Cooking with kids is one of the most valuable family activities you can engage in together. Here's why:
Cooking time is bonding time. When you cook together, kids feel like they are part of something bigger than themselves. They feel responsible, because you are trusting them with an important family task. That, in turn, makes them behave more responsibly, and relieves you of the burden of preparing the family meal alone.
What's more, cooking allows kids to relax and share about what's going on in their lives. You're libel to learn a lot more about your thirteen year's old problems if you cook with her, than if you just asked, "What's wrong?"
When kids can say, "I made it myself." They feel a sense of accomplishment. When people like what they cooked, they feel a sense of pride and achievement.
When kids cook a new food themselves, they are more likely to eat it -- or at least try it. They may not eat all of it. They may not eat any of it the first time you make it together. But over time, they will get comfortable with it, and eventually, they will try it.
Cooking teaches kids everything from fractions (is a 1/2 cup bigger than a 1/4 cup?) to temperatures (what makes broiling hotter than baking) to geometry (what is a 13 x 9 pan).
We read to learn, and cooking is one of the best ways to show kids that reading offers tangible results. Following step-by-step instructions to get to a finished result is an important reading skill, and using that skill to cook shows kids that reading has very practical benefits.
The first time I made s'mores brownies, my five-year-old asked what was on top of the brownies.
"Marshmallows," I replied.
"But where do you get the brown ones?" she wanted to know.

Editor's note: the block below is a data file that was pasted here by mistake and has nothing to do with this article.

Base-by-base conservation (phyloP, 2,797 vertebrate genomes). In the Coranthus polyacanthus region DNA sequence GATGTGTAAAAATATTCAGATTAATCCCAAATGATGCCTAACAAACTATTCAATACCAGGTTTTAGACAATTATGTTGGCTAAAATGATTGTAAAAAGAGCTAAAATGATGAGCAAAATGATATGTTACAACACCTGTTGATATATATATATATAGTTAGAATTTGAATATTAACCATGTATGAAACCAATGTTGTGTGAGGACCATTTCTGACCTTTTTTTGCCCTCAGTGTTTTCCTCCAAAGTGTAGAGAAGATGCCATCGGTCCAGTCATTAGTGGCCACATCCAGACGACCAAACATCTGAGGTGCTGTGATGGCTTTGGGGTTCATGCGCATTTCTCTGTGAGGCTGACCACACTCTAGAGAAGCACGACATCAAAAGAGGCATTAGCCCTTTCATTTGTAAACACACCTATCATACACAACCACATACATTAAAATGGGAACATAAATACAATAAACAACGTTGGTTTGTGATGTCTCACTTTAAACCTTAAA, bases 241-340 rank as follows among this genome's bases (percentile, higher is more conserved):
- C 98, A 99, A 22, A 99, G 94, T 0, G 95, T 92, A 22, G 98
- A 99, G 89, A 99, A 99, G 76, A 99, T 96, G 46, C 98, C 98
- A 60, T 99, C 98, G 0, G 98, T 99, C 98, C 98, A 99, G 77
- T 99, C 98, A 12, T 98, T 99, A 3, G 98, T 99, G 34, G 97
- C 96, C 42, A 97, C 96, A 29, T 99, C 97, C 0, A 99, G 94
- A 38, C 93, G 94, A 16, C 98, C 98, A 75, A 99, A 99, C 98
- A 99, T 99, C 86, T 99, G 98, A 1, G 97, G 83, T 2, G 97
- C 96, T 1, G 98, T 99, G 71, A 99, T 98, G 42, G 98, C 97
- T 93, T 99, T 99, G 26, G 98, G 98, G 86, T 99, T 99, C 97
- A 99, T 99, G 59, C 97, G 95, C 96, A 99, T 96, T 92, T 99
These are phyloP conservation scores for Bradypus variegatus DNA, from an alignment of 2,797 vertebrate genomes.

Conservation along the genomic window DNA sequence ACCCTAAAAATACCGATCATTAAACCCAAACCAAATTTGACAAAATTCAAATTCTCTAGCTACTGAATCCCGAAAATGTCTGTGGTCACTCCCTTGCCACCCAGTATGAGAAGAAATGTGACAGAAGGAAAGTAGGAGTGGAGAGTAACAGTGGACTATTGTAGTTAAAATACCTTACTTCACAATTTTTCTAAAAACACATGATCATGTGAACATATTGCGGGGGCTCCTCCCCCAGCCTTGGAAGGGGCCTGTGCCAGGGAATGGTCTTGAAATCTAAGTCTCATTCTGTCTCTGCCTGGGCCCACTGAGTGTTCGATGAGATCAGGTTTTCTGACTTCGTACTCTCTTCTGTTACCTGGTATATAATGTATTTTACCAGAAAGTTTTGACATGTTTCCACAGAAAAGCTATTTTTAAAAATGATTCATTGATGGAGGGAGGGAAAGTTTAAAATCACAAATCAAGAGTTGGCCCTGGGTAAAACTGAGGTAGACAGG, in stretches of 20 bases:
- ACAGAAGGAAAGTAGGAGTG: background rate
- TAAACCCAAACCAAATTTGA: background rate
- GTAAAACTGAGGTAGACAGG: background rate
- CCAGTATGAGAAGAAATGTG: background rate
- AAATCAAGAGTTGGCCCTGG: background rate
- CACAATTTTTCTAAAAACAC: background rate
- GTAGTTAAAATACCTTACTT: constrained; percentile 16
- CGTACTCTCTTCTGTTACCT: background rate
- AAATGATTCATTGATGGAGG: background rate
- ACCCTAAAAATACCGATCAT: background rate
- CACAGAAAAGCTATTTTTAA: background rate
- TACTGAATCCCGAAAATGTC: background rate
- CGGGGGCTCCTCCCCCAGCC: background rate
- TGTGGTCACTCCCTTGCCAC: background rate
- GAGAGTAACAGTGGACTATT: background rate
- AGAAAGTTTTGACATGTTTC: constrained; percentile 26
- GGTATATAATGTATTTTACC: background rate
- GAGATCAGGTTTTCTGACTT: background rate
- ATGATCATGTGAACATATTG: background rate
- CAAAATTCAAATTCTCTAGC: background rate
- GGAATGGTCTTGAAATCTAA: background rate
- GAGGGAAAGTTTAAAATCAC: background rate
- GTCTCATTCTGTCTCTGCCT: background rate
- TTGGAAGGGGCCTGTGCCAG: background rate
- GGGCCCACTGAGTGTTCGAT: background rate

Then we made a batch together. She put the soft, fluffy white marshmallows on top. Then we put them under the broiler for a minute-and-a-half. Voila! Brown marshmallows!
Chemistry at the kindergarten level. Bet you didn't realize baking brownies could do that, did you?
No, they won't automatically beg for Brussels sprouts after the first time you cook together. But they may discover they like avocados if you make guacamole with them.
It may not happen overnight, but generally speaking, the more you cook with your kids, the more foods they'll be willing to try, and the more likely they are to come to enjoy fruits and vegetables.
Part of cooking is shopping. When you cook together, kids learn that pizza doesn't have to come from a restaurant and spaghetti sauce doesn't have to come from a jar. One of the easiest and most enjoyable things to cook with kids is bread. Many kids think bread is a raw ingredient. Just showing them that they can make white bread in their own homes is a revelation to many kids. You don't even have to make it by hand. The act of adding ingredients to a bread machine, and getting a loaf of delicious warm bread three hours later is enough to make an impression.
It is far more interesting to teach kids about the Chinese New Year by making kung pao chicken or about Cinco de Mayo by making Mexican quesadillas than by giving them a history lesson. Kids learn by experience. Cooking touches all of their senses, enabling them to remember what they've learned in a way unlike any other.
The vast majority of college kids can't make a hot meal. What will they do when they are out on their own? Eat take- out? How will they afford it? Cooking gives kids a basic and important life skill.
- Cooking brings families together.
- Cooking builds self esteem.
- Cooking makes kids more willing to try new foods.
- Cooking teaches kids math skills.
- Cooking teaches kids reading skills.
- Cooking teaches kids chemistry skills.
- Kids who cook tend to eat more fruits and vegetables.
- When kids cook they learn about the origins of food.
- Cooking teaches kids about different cultures.
- Cooking with kids gives them an important lifelong skill.